Civil liberties groups condemn Big Brother proposals

Government would end up before the European Court of Human Rights if it allowed all our emails, phone calls and surfing to be recorded and monitored

Britain risks being hauled in front of the European Court of Human Rights if recommendations to give law enforcement agencies access to all communications go ahead, according to human rights organization, Liberty.

The group says giving agencies access to all citizens' communications would be a breach of the Human Rights Act and the Data Protection Act.

The Home Office confirmed Monday morning that it is giving "serious consideration" to a request from MI5, MI6 and the police that communication service providers -- telcos and ISPs -- must keep the details of all phone calls, e-mails and Internet page impressions for seven years. Law enforcers claim the measures will help fight cybercrime and online paedophilia.

"We have received representation from the security services underlying the importance of communications data to their investigations," says a spokesman.

Civil liberties advocates have branded the suggestion "unreasonable" and argue that Britain could risk being humiliated in front of Europe's top court.

"The security services and the police have a voracious appetite for collecting up information about our private lives, but this is an extraordinary idea. This would violate the principles of the Data Protection Act and the Human Rights Act and the Government should reject this idea now", said John Wadham, director of Liberty.

Yaman Akdenis, director of UK Internet rights group Cyber-Rights & Cyber-Liberties condemns the proposals as evidence of blatant disregard for personal liberty. "The requirements are unreasonable," he says. " It sounds like they're assuming we're all criminals by default. It's not justified in a democratic society."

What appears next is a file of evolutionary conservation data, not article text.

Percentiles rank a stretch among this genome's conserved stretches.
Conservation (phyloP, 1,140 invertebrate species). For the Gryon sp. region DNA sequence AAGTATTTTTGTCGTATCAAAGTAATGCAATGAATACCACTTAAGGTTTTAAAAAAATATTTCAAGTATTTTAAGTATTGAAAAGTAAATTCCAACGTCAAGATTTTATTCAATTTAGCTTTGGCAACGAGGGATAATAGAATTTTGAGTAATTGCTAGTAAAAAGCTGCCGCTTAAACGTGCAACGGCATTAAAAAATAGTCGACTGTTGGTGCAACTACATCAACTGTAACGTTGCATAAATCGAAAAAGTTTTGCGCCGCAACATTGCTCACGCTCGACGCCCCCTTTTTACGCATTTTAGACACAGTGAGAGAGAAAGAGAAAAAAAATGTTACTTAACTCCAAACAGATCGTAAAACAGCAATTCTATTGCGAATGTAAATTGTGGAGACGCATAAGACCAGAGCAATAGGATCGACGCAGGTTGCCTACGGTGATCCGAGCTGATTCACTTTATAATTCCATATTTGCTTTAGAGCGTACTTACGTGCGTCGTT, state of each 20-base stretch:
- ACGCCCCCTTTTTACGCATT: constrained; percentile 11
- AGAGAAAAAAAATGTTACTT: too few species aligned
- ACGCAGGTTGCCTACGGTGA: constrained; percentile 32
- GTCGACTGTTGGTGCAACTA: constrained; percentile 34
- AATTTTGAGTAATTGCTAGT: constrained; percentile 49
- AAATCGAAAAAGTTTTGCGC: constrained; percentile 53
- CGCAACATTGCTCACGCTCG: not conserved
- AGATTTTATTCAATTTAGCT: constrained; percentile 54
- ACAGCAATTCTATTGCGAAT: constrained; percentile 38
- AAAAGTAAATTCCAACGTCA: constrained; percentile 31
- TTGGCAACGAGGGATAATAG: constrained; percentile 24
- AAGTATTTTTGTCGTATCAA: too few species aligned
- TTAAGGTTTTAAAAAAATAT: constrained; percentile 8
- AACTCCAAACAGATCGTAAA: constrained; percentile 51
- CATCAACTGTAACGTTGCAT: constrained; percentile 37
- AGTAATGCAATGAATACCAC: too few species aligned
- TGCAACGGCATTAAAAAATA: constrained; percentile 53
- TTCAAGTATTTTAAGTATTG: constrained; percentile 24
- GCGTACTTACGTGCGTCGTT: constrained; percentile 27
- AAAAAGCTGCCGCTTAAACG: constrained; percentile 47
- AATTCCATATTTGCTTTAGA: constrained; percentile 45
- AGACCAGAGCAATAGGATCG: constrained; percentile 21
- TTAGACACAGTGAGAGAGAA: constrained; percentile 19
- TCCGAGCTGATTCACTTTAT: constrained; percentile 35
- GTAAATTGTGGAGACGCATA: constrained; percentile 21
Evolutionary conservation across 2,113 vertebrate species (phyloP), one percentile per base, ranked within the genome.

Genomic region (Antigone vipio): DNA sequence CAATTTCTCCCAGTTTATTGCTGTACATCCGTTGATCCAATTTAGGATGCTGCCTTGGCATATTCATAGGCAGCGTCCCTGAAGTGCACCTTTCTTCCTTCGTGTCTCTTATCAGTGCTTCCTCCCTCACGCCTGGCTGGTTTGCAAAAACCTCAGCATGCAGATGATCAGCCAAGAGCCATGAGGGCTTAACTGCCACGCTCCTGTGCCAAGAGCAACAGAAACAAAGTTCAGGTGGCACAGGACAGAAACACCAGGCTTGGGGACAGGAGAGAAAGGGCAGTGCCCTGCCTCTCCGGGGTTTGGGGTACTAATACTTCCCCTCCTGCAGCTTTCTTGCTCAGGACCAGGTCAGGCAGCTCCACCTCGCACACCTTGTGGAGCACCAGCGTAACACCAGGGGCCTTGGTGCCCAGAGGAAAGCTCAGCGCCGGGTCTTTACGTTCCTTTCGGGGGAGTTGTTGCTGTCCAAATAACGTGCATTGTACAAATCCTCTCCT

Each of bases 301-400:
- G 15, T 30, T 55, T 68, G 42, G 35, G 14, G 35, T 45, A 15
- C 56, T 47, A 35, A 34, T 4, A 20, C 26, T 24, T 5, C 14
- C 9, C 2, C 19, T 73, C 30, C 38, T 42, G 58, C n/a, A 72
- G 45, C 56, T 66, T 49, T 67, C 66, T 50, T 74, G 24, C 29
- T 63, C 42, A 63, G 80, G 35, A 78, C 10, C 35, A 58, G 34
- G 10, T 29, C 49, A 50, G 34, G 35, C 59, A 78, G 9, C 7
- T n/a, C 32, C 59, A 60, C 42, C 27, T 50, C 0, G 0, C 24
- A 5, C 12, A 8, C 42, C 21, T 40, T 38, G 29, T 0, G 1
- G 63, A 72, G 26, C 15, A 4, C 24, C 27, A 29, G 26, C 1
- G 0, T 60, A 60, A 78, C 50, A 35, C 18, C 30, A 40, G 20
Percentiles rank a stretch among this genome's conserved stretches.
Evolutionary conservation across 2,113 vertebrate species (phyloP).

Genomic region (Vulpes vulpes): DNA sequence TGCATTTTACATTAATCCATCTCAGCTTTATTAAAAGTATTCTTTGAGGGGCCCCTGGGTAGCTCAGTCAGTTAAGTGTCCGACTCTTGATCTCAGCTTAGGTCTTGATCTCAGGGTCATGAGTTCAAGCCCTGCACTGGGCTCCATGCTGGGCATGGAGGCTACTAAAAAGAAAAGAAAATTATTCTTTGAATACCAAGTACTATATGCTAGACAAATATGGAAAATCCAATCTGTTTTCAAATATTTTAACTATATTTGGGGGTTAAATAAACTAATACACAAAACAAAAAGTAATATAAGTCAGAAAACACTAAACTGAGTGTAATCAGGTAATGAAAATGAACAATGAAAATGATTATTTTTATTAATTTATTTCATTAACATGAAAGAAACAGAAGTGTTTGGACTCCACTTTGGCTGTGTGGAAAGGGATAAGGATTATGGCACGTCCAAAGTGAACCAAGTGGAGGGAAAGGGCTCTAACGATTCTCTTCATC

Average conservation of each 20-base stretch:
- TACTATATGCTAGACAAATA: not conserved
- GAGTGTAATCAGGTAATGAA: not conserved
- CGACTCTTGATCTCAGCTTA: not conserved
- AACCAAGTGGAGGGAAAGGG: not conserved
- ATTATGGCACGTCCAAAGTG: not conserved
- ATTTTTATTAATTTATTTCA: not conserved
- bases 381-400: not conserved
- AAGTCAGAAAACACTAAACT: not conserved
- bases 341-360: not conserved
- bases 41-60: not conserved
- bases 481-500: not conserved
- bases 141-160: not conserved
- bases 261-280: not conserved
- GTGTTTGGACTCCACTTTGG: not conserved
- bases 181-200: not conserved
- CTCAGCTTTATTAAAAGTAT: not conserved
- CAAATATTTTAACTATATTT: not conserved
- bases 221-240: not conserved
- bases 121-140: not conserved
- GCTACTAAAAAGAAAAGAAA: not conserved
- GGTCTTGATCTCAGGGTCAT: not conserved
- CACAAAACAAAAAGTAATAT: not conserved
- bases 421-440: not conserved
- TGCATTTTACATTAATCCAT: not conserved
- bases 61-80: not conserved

Under the proposal, logs of Internet traffic would be handed over to a government-run data warehouse. Caspar Bowden, director of government policy think-tank, the Foundation for Information Policy Research (FIPR), believes that this is the most sinister aspect of the new proposals. "Once they have this they will have unfettered access to information," he says.

Currently, ISPs in Britain keep logs of Internet traffic for anything from a few minutes to a number of years. Logs will be kept for VAT records, for billing purposes or for guarding against misuses, such as spam. Police have powers under the Regulation of Investigatory Powers (RIP) Act to request ISPs to maintain logs on suspected criminals for an unlimited period of time.

The Data Protection Act states that personal information should not be stored for longer than necessary and the Data Protection Commission has expressed concern over the storing information on all Internet users for a number of years.

The Home Office has sought to calm unease, however, by promising to investigate the implications of any changes. "We will look at all the areas where it would touch the lives of people," says the spokesman.

The document obtained by the Observer is classified "restricted" and written by Roger Gaspar, deputy director-general and head of Intelligence for the National Criminal Intelligence Service (NCIS).

It is written on behalf of the Association of Chief Police Officers (ACPO), HM Customs and Excise the intelligence services and the governments hi-tech surveillance centre GCHQ and reveals details of a plan to invoke sweeping changes to computerised surveillance in Britain.

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